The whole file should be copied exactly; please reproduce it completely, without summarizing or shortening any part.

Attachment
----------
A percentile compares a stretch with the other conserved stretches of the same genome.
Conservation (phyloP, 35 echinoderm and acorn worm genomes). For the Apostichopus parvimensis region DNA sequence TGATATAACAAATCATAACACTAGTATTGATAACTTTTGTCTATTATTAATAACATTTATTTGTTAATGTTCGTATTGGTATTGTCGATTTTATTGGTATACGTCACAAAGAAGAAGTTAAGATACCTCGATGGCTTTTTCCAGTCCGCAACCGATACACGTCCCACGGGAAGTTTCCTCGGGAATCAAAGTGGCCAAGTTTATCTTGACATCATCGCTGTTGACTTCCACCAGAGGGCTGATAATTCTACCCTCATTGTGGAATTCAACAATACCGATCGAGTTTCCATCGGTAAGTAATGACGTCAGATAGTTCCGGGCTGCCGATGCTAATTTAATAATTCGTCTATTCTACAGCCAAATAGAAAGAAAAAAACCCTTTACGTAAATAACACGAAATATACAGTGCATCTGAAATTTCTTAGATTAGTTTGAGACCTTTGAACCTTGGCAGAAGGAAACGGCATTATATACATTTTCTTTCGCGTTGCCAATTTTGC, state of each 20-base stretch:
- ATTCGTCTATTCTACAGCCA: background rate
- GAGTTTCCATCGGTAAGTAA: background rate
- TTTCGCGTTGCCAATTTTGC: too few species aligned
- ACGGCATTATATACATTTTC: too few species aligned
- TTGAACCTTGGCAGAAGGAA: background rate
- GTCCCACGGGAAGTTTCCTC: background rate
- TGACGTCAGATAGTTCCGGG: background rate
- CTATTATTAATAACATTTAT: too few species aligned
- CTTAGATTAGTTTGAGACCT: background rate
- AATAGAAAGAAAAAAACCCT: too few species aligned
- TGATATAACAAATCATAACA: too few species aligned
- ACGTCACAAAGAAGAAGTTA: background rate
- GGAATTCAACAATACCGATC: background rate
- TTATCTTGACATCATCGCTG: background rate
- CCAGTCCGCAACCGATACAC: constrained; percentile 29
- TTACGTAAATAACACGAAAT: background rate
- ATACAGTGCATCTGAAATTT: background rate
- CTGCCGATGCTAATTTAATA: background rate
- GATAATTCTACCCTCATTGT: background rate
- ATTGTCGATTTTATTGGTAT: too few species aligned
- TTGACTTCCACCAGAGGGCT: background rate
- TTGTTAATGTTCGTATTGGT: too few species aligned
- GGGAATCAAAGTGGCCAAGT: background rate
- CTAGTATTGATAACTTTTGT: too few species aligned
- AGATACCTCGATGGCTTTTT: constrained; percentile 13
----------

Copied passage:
A percentile compares a stretch with the other conserved stretches of the same genome.
Conservation (phyloP, 35 echinoderm and acorn worm genomes). For the Apostichopus parvimensis region DNA sequence TGATATAACAAATCATAACACTAGTATTGATAACTTTTGTCTATTATTAATAACATTTATTTGTTAATGTTCGTATTGGTATTGTCGATTTTATTGGTATACGTCACAAAGAAGAAGTTAAGATACCTCGATGGCTTTTTCCAGTCCGCAACCGATACACGTCCCACGGGAAGTTTCCTCGGGAATCAAAGTGGCCAAGTTTATCTTGACATCATCGCTGTTGACTTCCACCAGAGGGCTGATAATTCTACCCTCATTGTGGAATTCAACAATACCGATCGAGTTTCCATCGGTAAGTAATGACGTCAGATAGTTCCGGGCTGCCGATGCTAATTTAATAATTCGTCTATTCTACAGCCAAATAGAAAGAAAAAAACCCTTTACGTAAATAACACGAAATATACAGTGCATCTGAAATTTCTTAGATTAGTTTGAGACCTTTGAACCTTGGCAGAAGGAAACGGCATTATATACATTTTCTTTCGCGTTGCCAATTTTGC, state of each 20-base stretch:
- ATTCGTCTATTCTACAGCCA: background rate
- GAGTTTCCATCGGTAAGTAA: background rate
- TTTCGCGTTGCCAATTTTGC: too few species aligned
- ACGGCATTATATACATTTTC: too few species aligned
- TTGAACCTTGGCAGAAGGAA: background rate
- GTCCCACGGGAAGTTTCCTC: background rate
- TGACGTCAGATAGTTCCGGG: background rate
- CTATTATTAATAACATTTAT: too few species aligned
- CTTAGATTAGTTTGAGACCT: background rate
- AATAGAAAGAAAAAAACCCT: too few species aligned
- TGATATAACAAATCATAACA: too few species aligned
- ACGTCACAAAGAAGAAGTTA: background rate
- GGAATTCAACAATACCGATC: background rate
- TTATCTTGACATCATCGCTG: background rate
- CCAGTCCGCAACCGATACAC: constrained; percentile 29
- TTACGTAAATAACACGAAAT: background rate
- ATACAGTGCATCTGAAATTT: background rate
- CTGCCGATGCTAATTTAATA: background rate
- GATAATTCTACCCTCATTGT: background rate
- ATTGTCGATTTTATTGGTAT: too few species aligned
- TTGACTTCCACCAGAGGGCT: background rate
- TTGTTAATGTTCGTATTGGT: too few species aligned
- GGGAATCAAAGTGGCCAAGT: background rate
- CTAGTATTGATAACTTTTGT: too few species aligned
- AGATACCTCGATGGCTTTTT: constrained; percentile 13